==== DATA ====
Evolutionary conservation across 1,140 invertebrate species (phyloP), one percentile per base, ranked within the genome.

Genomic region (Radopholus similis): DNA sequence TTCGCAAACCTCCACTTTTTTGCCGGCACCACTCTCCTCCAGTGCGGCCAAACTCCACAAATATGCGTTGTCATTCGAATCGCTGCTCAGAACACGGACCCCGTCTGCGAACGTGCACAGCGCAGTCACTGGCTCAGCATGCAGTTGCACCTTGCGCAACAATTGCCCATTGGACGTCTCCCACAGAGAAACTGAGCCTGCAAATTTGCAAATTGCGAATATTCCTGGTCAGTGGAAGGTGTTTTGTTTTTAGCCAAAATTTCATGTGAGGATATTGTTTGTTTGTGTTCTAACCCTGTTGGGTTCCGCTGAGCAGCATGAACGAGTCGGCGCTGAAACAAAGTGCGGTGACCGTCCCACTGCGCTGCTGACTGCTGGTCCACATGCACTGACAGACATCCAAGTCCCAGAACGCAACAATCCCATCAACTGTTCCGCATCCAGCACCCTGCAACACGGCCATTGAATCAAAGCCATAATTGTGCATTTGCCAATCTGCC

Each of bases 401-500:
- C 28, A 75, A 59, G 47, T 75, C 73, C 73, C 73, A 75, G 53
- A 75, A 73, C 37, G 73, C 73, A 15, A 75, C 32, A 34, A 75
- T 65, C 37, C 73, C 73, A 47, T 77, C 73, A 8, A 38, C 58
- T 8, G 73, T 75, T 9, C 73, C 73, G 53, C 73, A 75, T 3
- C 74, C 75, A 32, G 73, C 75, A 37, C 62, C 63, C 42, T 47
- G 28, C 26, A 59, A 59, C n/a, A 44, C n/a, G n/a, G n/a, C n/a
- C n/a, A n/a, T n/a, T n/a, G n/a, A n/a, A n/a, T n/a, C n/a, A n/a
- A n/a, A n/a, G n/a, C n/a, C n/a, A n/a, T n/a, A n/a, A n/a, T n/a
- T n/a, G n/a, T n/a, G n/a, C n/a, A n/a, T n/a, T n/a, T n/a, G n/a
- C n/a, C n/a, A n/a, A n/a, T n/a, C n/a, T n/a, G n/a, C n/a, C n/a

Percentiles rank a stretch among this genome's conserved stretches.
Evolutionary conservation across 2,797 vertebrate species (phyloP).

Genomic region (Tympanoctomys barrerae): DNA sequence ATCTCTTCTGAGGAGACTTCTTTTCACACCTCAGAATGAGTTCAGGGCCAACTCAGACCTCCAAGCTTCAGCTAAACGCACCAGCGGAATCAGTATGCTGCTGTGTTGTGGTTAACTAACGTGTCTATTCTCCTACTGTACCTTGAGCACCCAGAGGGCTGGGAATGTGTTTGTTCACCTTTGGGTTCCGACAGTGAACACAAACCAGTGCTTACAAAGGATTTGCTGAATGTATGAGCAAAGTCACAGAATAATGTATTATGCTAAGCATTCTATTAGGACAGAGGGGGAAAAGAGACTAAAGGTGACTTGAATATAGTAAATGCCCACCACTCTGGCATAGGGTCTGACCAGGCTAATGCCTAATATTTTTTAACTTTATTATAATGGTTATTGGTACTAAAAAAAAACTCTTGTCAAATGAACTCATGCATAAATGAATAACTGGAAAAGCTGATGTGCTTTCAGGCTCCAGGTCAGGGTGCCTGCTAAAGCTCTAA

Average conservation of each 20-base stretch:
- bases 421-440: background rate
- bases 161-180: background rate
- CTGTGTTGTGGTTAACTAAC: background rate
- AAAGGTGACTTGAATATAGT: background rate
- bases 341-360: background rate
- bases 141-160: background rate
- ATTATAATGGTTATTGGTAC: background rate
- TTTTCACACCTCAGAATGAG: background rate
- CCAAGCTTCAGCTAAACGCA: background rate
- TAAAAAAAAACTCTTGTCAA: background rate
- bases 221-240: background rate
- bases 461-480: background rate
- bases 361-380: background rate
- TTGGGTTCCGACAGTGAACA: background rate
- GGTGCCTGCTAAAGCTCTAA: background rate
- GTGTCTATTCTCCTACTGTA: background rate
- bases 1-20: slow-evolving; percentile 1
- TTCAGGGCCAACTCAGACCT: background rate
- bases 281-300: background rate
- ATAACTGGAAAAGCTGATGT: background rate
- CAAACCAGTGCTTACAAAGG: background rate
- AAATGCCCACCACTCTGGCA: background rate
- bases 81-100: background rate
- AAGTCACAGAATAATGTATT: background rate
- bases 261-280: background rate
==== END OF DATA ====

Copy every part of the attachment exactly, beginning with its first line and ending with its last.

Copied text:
Evolutionary conservation across 1,140 invertebrate species (phyloP), one percentile per base, ranked within the genome.

Genomic region (Radopholus similis): DNA sequence TTCGCAAACCTCCACTTTTTTGCCGGCACCACTCTCCTCCAGTGCGGCCAAACTCCACAAATATGCGTTGTCATTCGAATCGCTGCTCAGAACACGGACCCCGTCTGCGAACGTGCACAGCGCAGTCACTGGCTCAGCATGCAGTTGCACCTTGCGCAACAATTGCCCATTGGACGTCTCCCACAGAGAAACTGAGCCTGCAAATTTGCAAATTGCGAATATTCCTGGTCAGTGGAAGGTGTTTTGTTTTTAGCCAAAATTTCATGTGAGGATATTGTTTGTTTGTGTTCTAACCCTGTTGGGTTCCGCTGAGCAGCATGAACGAGTCGGCGCTGAAACAAAGTGCGGTGACCGTCCCACTGCGCTGCTGACTGCTGGTCCACATGCACTGACAGACATCCAAGTCCCAGAACGCAACAATCCCATCAACTGTTCCGCATCCAGCACCCTGCAACACGGCCATTGAATCAAAGCCATAATTGTGCATTTGCCAATCTGCC

Each of bases 401-500:
- C 28, A 75, A 59, G 47, T 75, C 73, C 73, C 73, A 75, G 53
- A 75, A 73, C 37, G 73, C 73, A 15, A 75, C 32, A 34, A 75
- T 65, C 37, C 73, C 73, A 47, T 77, C 73, A 8, A 38, C 58
- T 8, G 73, T 75, T 9, C 73, C 73, G 53, C 73, A 75, T 3
- C 74, C 75, A 32, G 73, C 75, A 37, C 62, C 63, C 42, T 47
- G 28, C 26, A 59, A 59, C n/a, A 44, C n/a, G n/a, G n/a, C n/a
- C n/a, A n/a, T n/a, T n/a, G n/a, A n/a, A n/a, T n/a, C n/a, A n/a
- A n/a, A n/a, G n/a, C n/a, C n/a, A n/a, T n/a, A n/a, A n/a, T n/a
- T n/a, G n/a, T n/a, G n/a, C n/a, A n/a, T n/a, T n/a, T n/a, G n/a
- C n/a, C n/a, A n/a, A n/a, T n/a, C n/a, T n/a, G n/a, C n/a, C n/a

Percentiles rank a stretch among this genome's conserved stretches.
Evolutionary conservation across 2,797 vertebrate species (phyloP).

Genomic region (Tympanoctomys barrerae): DNA sequence ATCTCTTCTGAGGAGACTTCTTTTCACACCTCAGAATGAGTTCAGGGCCAACTCAGACCTCCAAGCTTCAGCTAAACGCACCAGCGGAATCAGTATGCTGCTGTGTTGTGGTTAACTAACGTGTCTATTCTCCTACTGTACCTTGAGCACCCAGAGGGCTGGGAATGTGTTTGTTCACCTTTGGGTTCCGACAGTGAACACAAACCAGTGCTTACAAAGGATTTGCTGAATGTATGAGCAAAGTCACAGAATAATGTATTATGCTAAGCATTCTATTAGGACAGAGGGGGAAAAGAGACTAAAGGTGACTTGAATATAGTAAATGCCCACCACTCTGGCATAGGGTCTGACCAGGCTAATGCCTAATATTTTTTAACTTTATTATAATGGTTATTGGTACTAAAAAAAAACTCTTGTCAAATGAACTCATGCATAAATGAATAACTGGAAAAGCTGATGTGCTTTCAGGCTCCAGGTCAGGGTGCCTGCTAAAGCTCTAA

Average conservation of each 20-base stretch:
- bases 421-440: background rate
- bases 161-180: background rate
- CTGTGTTGTGGTTAACTAAC: background rate
- AAAGGTGACTTGAATATAGT: background rate
- bases 341-360: background rate
- bases 141-160: background rate
- ATTATAATGGTTATTGGTAC: background rate
- TTTTCACACCTCAGAATGAG: background rate
- CCAAGCTTCAGCTAAACGCA: background rate
- TAAAAAAAAACTCTTGTCAA: background rate
- bases 221-240: background rate
- bases 461-480: background rate
- bases 361-380: background rate
- TTGGGTTCCGACAGTGAACA: background rate
- GGTGCCTGCTAAAGCTCTAA: background rate
- GTGTCTATTCTCCTACTGTA: background rate
- bases 1-20: slow-evolving; percentile 1
- TTCAGGGCCAACTCAGACCT: background rate
- bases 281-300: background rate
- ATAACTGGAAAAGCTGATGT: background rate
- CAAACCAGTGCTTACAAAGG: background rate
- AAATGCCCACCACTCTGGCA: background rate
- bases 81-100: background rate
- AAGTCACAGAATAATGTATT: background rate
- bases 261-280: background rate